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What Customers Want (from Demand Response)

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Presentation by Vikki Wood, Project Manager, Sacramento Municipal Utility District. This presentation was part of a panel that was moderated by Christine Hertzog, Managing Director of Smart Grid …

Presentation by Vikki Wood, Project Manager, Sacramento Municipal Utility District. This presentation was part of a panel that was moderated by Christine Hertzog, Managing Director of Smart Grid Library, at our 4th Annual Fujitsu Laboratories of America Technology Symposium held in Sunnyvale on June 9th, 2010. The theme of the event was:

Smart Grid: When Energy Meets the "Internet of Things"

And the panel was titled:

"Building Consumer Buy-In for Smart Homes in the Smart Grid"

Photos of the event can be found here, along with links to other details about our event:

http://www.flickr.com/photos/kevinkrejci/sets/72157624268841056/

Published in: Technology, Business

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  • 1. What Customers Want (from Demand Response) Vikki Wood Energy Research & Development Sacramento Municipal Utility District Fujitsu Labs of America Technology Symposium June 9, 2010
  • 2. What is Demand Response?
    • Price-Based: Customers are charged by time of electricity use and reduce bills by adjusting the timing of their usage
      • Real-Time Pricing (RTP)
      • Critical Peak Pricing (CPP)
      • Time-of-Use Pricing (TOU)
    • Incentive-Based: Customers allow the utility to reduce electricity load at critical times in return for an incentive
      • Direct Load Control (DLC)
      • Interruptible/Curtailable Service
      • Emergency DR Programs
      • Capacity Market Programs
      • Demand Bidding/Buyback Programs
  • 3. Why DR at SMUD?
    • SMUD needs DR
    • DR works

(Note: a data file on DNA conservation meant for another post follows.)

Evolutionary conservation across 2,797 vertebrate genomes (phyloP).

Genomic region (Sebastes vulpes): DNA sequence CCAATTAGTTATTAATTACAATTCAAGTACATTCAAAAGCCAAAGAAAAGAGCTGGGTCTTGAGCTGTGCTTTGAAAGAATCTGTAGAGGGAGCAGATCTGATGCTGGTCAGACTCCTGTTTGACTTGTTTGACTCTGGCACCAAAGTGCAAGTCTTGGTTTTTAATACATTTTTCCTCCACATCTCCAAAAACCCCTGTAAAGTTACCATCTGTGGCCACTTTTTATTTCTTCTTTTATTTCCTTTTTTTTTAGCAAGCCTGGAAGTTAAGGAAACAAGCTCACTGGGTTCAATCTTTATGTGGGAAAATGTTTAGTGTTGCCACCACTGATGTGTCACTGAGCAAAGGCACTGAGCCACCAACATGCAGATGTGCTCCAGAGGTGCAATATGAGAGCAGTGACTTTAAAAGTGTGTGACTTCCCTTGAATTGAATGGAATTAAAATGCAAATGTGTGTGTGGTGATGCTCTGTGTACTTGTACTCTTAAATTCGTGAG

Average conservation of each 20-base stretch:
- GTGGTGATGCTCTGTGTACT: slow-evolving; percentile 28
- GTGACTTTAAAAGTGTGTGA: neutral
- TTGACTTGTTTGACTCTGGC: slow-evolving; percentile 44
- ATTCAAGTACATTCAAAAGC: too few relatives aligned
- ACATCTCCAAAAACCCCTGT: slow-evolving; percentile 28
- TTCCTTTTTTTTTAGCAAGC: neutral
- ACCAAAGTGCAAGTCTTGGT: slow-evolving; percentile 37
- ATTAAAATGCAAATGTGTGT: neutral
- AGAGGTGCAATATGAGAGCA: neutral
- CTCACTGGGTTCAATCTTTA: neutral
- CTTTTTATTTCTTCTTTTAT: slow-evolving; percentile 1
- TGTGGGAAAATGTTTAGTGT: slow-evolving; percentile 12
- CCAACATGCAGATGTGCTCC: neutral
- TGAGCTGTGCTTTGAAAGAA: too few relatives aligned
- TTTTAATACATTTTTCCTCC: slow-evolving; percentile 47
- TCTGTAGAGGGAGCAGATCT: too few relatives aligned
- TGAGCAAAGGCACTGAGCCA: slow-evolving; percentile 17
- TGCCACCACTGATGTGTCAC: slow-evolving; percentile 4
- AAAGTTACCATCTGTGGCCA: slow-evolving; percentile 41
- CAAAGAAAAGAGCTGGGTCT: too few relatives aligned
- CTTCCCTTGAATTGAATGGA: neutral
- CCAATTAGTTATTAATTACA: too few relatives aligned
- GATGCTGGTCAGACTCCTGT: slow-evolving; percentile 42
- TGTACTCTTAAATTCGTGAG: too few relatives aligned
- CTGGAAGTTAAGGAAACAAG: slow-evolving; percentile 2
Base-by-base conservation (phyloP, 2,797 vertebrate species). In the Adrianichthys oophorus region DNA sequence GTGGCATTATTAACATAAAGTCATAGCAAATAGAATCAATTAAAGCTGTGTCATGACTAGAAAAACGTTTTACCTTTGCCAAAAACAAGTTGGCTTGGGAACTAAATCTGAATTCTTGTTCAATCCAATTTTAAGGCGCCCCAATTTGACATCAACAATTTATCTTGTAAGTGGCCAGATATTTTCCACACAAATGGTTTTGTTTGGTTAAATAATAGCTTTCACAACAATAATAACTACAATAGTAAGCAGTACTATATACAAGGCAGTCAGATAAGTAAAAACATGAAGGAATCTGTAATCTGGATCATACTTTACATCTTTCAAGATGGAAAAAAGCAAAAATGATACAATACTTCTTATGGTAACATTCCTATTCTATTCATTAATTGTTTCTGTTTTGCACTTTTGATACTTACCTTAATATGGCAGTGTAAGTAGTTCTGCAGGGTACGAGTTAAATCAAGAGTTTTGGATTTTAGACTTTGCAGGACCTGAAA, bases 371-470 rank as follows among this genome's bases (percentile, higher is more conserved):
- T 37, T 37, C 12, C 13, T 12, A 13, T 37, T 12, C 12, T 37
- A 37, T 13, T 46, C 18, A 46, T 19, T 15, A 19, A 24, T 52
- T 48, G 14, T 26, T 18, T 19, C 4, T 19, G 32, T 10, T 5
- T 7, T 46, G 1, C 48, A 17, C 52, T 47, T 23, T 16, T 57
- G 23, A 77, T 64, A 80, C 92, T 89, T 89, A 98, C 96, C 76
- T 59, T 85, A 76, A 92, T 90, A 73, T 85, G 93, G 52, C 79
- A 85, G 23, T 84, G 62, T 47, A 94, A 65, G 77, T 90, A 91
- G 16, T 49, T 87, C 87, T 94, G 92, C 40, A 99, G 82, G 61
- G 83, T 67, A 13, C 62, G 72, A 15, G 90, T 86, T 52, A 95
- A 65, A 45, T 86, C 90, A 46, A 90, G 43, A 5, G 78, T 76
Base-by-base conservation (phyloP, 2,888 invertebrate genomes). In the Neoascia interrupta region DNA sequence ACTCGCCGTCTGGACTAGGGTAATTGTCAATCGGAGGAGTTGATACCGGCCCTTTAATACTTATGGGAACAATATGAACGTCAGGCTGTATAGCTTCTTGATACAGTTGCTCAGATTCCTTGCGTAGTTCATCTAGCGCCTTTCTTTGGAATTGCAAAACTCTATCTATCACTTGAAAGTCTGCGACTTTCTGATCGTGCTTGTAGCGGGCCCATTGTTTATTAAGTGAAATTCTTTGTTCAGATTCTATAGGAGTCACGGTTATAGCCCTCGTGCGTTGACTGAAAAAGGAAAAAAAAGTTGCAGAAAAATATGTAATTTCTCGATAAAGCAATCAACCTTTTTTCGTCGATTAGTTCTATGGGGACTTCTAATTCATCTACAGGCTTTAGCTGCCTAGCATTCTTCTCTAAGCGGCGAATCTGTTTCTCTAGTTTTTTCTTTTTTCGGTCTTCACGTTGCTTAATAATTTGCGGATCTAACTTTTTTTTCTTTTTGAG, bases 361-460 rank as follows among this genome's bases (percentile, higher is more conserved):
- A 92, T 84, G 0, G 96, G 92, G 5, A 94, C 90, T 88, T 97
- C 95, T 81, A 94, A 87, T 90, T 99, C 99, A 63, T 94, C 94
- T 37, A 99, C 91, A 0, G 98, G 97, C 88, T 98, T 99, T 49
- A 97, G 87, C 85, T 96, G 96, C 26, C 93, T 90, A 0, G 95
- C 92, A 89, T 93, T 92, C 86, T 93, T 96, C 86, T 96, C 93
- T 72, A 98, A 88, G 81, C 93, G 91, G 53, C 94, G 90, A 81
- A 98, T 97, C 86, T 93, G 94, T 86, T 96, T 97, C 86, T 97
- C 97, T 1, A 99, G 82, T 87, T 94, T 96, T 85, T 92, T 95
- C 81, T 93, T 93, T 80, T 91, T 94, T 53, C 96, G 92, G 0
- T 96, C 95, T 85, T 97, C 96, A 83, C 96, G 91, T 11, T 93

• Customers like DR
    • DR technology connects SMUD to customers and vice-versa
  • 4. SMUD Needs DR: Capacity
    • Highest 40 hours responsible for 400 MW
    • System load projected to grow by 10% to 15% over next 10 years
    • Resource gap projected in 2012 and beyond due to expiring bilateral and renewable contracts and growth
    Critical peak: 400 MW for 40 hours/year
  • 5. SMUD Needs DR: Strategic Value
    • Use as emergency, non-spinning reserves
    • Act as reserves against the uncertainty of the growing portfolio of intermittent renewable energy generation
    • Defer or displace conventional generation, transmission or distribution capacity expansion
      • Requires long-term commitment to DR programs for reliability (“right certainty” criterion)
      • For distribution system displacement requires knowledge of exact location of DR participants and their associated load reductions (“right location” criterion)
  • 6. DR Works : 2002 PowerStat Pilot (AC Direct Load Control w/T-Stat)
    • Unit kW savings almost double for PowerStat
      • Difference in technologies – Two way communication allows for identification of non-operational controllers and AC units
      • Difference in populations – PowerStat more engaged in program
      • Difference in estimating methodologies
  • 7. DR Works : 2003 Power Choice Pilot (CPP w/T-Stat)